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Medical Services for Congolese Refugees

Situation

The continuing war in the Eastern part of Democratic Republic of Congo (DRC) has led to massive displacement of Congolese into southwest Uganda. An estimated 400,000 Congolese (mostly women and children) have become refugees in other nations (Source: UNHCR). Many Congolese have been victims of sexual and gender-based violence (SGBV). Refugees arrive with few personal goods or funds.

Since 2009, MTI Uganda (MTI-U) has been providing life-saving primary health care and direct emergency care services to the refugee populations in Nakivale (Ngarama) through a static clinic and community outreaches in partnership with PRM.


Project Goals

  • Reduce mortality and improve health-seeking behaviors of refugees.
  • Increase HIV/AIDS and STI prevention services.
  • Enhance management of health systems and quality of care in the six clinics of Nakivale and Oruchinga centers.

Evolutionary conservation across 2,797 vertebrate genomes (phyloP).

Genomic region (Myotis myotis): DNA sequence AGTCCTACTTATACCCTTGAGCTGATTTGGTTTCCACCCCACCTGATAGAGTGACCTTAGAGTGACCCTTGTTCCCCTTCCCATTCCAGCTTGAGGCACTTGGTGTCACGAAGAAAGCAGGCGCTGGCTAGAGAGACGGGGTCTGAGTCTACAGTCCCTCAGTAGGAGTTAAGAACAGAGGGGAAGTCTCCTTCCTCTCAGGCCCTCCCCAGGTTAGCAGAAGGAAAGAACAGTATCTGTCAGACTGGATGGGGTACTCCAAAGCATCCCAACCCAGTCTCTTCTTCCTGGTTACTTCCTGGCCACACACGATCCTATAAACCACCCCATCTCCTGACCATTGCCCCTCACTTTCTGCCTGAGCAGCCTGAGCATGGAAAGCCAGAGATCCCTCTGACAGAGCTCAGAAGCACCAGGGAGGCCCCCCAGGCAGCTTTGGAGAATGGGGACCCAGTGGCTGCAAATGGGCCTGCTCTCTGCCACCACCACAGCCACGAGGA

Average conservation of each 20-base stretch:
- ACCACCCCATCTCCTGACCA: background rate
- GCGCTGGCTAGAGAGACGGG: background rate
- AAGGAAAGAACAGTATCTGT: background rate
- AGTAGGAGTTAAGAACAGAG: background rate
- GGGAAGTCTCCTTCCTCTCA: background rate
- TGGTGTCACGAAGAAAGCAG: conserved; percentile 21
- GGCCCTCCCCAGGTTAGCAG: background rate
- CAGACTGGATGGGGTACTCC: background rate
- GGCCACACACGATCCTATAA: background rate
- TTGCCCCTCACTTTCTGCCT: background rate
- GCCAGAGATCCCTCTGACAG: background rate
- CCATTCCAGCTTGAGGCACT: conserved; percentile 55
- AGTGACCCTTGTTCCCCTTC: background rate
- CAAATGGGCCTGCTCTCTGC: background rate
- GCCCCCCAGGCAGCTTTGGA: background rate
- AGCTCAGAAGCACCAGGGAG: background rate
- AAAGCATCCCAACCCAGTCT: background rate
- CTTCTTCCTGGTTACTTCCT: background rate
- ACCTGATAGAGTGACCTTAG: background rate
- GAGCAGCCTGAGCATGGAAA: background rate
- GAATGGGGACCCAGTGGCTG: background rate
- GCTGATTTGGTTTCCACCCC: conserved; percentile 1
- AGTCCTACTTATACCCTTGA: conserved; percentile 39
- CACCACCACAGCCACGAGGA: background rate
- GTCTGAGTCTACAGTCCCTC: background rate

• Improve medical response for victims of SGBV.
  • Train health workers in psychosocial counseling.
  • Train health workers in the clinical management of SGBV.
  • Lower the incidence of SGBV at the community level through trained Community Health Workers.

Program Offerings

Provide support toward all health care goals for Nakivale and Orchinga centers.

People Served

Through this program, Medical Teams International is serving over 82,000 people, including nearly 70,000 refugees through six health clinics in the Nakivale and Oruchinga settlements in southwest Uganda as well as 2,500 refugees at Transit Centres and 10,000 Ugandan nationals.

Partners

  • Ministry of Health 
  • United Nations High Commissioner for Refugees (UNHCR) 
  • Bureau of Population, Refugees, and Migration, US State Dept.
uganda-nakivale-malaria-mosquito-nets
To help prevent malaria, MTI volunteers distribute mosquito nets, hang them, and teach families how to use them.

Watch: Seattle Channel's eye-opening piece on MTI's work in refugee camps.

Step inside tents where volunteer MTI doctors treat endless streams of Congolese refugees seeking medical care.


How will you respond?